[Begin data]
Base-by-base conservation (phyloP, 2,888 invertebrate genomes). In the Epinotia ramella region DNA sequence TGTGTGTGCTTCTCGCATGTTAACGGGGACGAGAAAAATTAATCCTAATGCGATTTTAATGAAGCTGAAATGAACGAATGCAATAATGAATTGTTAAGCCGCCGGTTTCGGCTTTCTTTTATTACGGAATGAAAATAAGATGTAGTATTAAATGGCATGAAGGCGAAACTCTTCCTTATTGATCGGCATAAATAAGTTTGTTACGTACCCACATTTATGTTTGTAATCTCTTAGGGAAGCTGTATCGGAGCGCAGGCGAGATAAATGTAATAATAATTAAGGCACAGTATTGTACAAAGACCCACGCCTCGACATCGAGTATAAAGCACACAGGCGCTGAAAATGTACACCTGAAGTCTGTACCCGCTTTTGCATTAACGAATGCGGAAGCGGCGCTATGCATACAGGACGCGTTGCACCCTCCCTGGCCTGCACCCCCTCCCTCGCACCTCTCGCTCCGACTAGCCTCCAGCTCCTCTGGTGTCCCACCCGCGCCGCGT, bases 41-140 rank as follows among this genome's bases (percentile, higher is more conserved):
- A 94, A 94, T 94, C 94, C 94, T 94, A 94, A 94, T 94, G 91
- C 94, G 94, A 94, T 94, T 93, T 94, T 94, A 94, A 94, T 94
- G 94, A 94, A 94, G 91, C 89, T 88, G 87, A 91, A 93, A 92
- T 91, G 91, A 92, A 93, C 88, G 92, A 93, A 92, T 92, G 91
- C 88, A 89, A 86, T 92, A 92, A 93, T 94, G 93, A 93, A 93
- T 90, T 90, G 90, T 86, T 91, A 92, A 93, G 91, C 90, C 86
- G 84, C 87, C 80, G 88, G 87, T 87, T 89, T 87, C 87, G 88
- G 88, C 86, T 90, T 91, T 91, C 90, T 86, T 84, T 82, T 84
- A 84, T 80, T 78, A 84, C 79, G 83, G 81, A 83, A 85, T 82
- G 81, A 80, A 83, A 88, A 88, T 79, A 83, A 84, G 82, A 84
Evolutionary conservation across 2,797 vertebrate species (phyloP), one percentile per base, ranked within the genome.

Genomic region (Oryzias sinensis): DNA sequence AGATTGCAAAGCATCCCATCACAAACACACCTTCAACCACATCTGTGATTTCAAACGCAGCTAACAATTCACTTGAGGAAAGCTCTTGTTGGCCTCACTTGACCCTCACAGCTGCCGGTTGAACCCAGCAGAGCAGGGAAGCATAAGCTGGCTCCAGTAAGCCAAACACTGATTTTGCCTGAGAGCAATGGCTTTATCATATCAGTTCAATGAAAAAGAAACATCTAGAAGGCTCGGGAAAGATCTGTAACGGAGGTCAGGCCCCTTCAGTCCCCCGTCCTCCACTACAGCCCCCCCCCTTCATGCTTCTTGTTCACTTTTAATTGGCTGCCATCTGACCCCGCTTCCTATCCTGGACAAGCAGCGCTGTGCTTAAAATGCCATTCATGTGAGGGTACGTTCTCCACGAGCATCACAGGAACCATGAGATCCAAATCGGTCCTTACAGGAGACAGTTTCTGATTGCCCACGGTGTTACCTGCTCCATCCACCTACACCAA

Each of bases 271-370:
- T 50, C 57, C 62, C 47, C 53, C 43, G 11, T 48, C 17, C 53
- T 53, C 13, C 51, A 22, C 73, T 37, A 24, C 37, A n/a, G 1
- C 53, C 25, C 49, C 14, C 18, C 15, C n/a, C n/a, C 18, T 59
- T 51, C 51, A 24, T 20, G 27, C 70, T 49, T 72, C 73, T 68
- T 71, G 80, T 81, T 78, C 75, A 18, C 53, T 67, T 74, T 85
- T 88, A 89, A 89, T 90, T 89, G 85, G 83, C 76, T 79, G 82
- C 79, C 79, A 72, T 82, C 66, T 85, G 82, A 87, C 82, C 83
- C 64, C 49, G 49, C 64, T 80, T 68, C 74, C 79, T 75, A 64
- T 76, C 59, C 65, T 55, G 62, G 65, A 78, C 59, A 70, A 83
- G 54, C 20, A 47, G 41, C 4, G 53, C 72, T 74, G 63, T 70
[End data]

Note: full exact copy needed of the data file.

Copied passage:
Base-by-base conservation (phyloP, 2,888 invertebrate genomes). In the Epinotia ramella region DNA sequence TGTGTGTGCTTCTCGCATGTTAACGGGGACGAGAAAAATTAATCCTAATGCGATTTTAATGAAGCTGAAATGAACGAATGCAATAATGAATTGTTAAGCCGCCGGTTTCGGCTTTCTTTTATTACGGAATGAAAATAAGATGTAGTATTAAATGGCATGAAGGCGAAACTCTTCCTTATTGATCGGCATAAATAAGTTTGTTACGTACCCACATTTATGTTTGTAATCTCTTAGGGAAGCTGTATCGGAGCGCAGGCGAGATAAATGTAATAATAATTAAGGCACAGTATTGTACAAAGACCCACGCCTCGACATCGAGTATAAAGCACACAGGCGCTGAAAATGTACACCTGAAGTCTGTACCCGCTTTTGCATTAACGAATGCGGAAGCGGCGCTATGCATACAGGACGCGTTGCACCCTCCCTGGCCTGCACCCCCTCCCTCGCACCTCTCGCTCCGACTAGCCTCCAGCTCCTCTGGTGTCCCACCCGCGCCGCGT, bases 41-140 rank as follows among this genome's bases (percentile, higher is more conserved):
- A 94, A 94, T 94, C 94, C 94, T 94, A 94, A 94, T 94, G 91
- C 94, G 94, A 94, T 94, T 93, T 94, T 94, A 94, A 94, T 94
- G 94, A 94, A 94, G 91, C 89, T 88, G 87, A 91, A 93, A 92
- T 91, G 91, A 92, A 93, C 88, G 92, A 93, A 92, T 92, G 91
- C 88, A 89, A 86, T 92, A 92, A 93, T 94, G 93, A 93, A 93
- T 90, T 90, G 90, T 86, T 91, A 92, A 93, G 91, C 90, C 86
- G 84, C 87, C 80, G 88, G 87, T 87, T 89, T 87, C 87, G 88
- G 88, C 86, T 90, T 91, T 91, C 90, T 86, T 84, T 82, T 84
- A 84, T 80, T 78, A 84, C 79, G 83, G 81, A 83, A 85, T 82
- G 81, A 80, A 83, A 88, A 88, T 79, A 83, A 84, G 82, A 84
Evolutionary conservation across 2,797 vertebrate species (phyloP), one percentile per base, ranked within the genome.

Genomic region (Oryzias sinensis): DNA sequence AGATTGCAAAGCATCCCATCACAAACACACCTTCAACCACATCTGTGATTTCAAACGCAGCTAACAATTCACTTGAGGAAAGCTCTTGTTGGCCTCACTTGACCCTCACAGCTGCCGGTTGAACCCAGCAGAGCAGGGAAGCATAAGCTGGCTCCAGTAAGCCAAACACTGATTTTGCCTGAGAGCAATGGCTTTATCATATCAGTTCAATGAAAAAGAAACATCTAGAAGGCTCGGGAAAGATCTGTAACGGAGGTCAGGCCCCTTCAGTCCCCCGTCCTCCACTACAGCCCCCCCCCTTCATGCTTCTTGTTCACTTTTAATTGGCTGCCATCTGACCCCGCTTCCTATCCTGGACAAGCAGCGCTGTGCTTAAAATGCCATTCATGTGAGGGTACGTTCTCCACGAGCATCACAGGAACCATGAGATCCAAATCGGTCCTTACAGGAGACAGTTTCTGATTGCCCACGGTGTTACCTGCTCCATCCACCTACACCAA

Each of bases 271-370:
- T 50, C 57, C 62, C 47, C 53, C 43, G 11, T 48, C 17, C 53
- T 53, C 13, C 51, A 22, C 73, T 37, A 24, C 37, A n/a, G 1
- C 53, C 25, C 49, C 14, C 18, C 15, C n/a, C n/a, C 18, T 59
- T 51, C 51, A 24, T 20, G 27, C 70, T 49, T 72, C 73, T 68
- T 71, G 80, T 81, T 78, C 75, A 18, C 53, T 67, T 74, T 85
- T 88, A 89, A 89, T 90, T 89, G 85, G 83, C 76, T 79, G 82
- C 79, C 79, A 72, T 82, C 66, T 85, G 82, A 87, C 82, C 83
- C 64, C 49, G 49, C 64, T 80, T 68, C 74, C 79, T 75, A 64
- T 76, C 59, C 65, T 55, G 62, G 65, A 78, C 59, A 70, A 83
- G 54, C 20, A 47, G 41, C 4, G 53, C 72, T 74, G 63, T 70